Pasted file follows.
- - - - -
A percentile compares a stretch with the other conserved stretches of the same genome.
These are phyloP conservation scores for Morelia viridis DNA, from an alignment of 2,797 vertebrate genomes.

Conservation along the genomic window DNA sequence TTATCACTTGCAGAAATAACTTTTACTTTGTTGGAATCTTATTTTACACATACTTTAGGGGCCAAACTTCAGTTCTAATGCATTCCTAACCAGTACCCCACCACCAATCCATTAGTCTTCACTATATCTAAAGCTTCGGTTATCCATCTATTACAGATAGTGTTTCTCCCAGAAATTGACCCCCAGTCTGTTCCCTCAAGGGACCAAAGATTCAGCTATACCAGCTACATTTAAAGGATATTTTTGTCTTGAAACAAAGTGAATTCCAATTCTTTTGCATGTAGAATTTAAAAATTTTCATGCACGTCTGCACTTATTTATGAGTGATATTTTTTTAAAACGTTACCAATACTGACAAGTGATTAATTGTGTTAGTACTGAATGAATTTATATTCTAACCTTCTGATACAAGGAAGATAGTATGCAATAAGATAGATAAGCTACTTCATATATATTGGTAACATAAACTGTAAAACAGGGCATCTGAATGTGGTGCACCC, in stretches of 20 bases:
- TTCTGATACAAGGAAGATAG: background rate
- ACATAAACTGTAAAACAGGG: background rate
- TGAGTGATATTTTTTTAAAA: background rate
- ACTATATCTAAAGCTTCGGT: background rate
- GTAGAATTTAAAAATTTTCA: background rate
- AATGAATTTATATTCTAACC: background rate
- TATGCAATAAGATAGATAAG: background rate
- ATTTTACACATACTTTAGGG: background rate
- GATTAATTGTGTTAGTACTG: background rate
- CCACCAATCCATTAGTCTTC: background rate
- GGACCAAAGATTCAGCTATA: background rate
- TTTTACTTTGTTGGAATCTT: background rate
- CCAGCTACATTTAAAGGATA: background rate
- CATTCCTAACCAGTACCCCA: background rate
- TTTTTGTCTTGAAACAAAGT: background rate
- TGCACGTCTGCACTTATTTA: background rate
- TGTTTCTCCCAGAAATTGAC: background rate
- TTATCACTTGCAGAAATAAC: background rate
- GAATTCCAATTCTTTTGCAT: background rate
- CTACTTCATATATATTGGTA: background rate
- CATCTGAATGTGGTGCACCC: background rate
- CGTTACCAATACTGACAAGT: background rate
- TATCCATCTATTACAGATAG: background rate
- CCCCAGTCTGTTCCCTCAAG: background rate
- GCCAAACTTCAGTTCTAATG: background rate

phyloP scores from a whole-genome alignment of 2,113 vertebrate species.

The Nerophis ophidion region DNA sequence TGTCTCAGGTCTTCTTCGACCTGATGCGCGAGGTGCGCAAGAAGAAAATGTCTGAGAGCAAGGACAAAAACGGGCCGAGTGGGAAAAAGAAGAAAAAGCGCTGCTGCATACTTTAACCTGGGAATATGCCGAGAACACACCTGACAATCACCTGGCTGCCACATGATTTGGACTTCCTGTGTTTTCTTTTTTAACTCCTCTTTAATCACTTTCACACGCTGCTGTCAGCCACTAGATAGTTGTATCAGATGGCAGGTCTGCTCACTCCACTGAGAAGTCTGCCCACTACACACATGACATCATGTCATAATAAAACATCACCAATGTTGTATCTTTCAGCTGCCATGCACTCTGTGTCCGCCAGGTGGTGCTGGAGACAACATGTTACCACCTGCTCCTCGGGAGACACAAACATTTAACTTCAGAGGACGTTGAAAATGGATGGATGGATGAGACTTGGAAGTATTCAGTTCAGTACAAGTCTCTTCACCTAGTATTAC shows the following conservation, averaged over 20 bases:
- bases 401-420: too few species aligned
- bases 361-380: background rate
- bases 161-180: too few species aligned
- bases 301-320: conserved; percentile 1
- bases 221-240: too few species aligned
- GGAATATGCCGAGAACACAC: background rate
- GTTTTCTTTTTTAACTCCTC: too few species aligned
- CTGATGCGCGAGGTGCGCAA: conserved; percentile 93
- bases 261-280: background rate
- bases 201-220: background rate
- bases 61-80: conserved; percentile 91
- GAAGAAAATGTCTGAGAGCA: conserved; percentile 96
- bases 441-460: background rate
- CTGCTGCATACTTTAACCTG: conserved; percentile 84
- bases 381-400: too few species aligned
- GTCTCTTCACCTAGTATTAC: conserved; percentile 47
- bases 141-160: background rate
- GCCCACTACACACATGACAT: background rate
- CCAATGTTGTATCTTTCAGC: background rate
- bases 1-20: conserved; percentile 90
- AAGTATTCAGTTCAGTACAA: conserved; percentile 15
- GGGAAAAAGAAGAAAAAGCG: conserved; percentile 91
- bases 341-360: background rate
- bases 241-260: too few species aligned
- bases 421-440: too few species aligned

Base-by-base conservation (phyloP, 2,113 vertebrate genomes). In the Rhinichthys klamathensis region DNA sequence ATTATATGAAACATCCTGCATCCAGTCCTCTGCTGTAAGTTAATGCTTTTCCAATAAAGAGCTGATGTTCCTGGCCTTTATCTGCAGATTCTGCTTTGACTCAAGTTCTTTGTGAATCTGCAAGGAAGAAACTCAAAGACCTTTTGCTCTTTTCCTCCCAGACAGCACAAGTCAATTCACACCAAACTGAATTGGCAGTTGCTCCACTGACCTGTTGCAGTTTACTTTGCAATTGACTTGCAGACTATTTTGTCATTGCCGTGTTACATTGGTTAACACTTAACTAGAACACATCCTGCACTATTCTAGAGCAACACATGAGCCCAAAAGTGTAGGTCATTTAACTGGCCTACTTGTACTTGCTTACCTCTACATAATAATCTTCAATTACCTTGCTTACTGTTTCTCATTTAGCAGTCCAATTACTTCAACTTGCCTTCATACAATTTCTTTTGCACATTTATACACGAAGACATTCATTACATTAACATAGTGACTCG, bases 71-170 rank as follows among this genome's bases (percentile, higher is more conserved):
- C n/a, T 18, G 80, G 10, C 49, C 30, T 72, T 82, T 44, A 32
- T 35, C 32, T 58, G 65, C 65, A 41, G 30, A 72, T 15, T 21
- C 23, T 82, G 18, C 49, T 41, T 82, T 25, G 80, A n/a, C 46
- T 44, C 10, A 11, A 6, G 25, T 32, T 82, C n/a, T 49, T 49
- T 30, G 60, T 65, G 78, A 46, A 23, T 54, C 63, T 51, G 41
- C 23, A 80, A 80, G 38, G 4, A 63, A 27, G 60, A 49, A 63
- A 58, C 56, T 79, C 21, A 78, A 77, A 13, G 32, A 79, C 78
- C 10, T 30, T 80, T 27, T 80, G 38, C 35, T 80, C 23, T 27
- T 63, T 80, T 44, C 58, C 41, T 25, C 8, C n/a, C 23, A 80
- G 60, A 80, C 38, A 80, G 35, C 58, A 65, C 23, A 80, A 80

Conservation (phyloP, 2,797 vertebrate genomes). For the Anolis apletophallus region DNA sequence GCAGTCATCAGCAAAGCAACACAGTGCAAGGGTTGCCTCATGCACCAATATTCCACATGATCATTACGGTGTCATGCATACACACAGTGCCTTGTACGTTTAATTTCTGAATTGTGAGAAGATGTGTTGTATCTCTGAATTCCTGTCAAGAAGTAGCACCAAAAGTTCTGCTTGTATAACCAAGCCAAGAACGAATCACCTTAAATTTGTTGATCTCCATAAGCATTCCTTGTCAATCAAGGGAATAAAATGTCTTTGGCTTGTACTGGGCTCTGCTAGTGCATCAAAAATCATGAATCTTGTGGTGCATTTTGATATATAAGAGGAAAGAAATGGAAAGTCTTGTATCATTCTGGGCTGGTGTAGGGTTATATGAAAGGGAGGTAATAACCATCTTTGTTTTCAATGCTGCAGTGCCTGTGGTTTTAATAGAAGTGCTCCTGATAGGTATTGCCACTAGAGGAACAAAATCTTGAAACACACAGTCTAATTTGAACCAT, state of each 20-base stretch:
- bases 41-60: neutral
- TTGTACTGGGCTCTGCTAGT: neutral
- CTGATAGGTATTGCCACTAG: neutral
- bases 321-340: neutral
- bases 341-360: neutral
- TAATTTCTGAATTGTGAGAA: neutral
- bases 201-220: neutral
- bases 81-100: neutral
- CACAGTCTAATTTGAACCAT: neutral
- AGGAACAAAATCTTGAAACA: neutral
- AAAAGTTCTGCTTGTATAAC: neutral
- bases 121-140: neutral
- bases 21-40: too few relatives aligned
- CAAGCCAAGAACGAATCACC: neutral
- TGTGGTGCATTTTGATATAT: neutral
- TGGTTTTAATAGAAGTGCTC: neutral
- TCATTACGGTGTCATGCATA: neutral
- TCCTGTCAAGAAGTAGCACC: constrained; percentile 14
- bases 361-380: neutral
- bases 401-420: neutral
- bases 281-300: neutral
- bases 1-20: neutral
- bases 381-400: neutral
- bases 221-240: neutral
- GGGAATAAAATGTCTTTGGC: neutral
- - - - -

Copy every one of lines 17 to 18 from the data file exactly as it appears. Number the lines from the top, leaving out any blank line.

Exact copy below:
- CATTCCTAACCAGTACCCCA: background rate
- TTTTTGTCTTGAAACAAAGT: background rate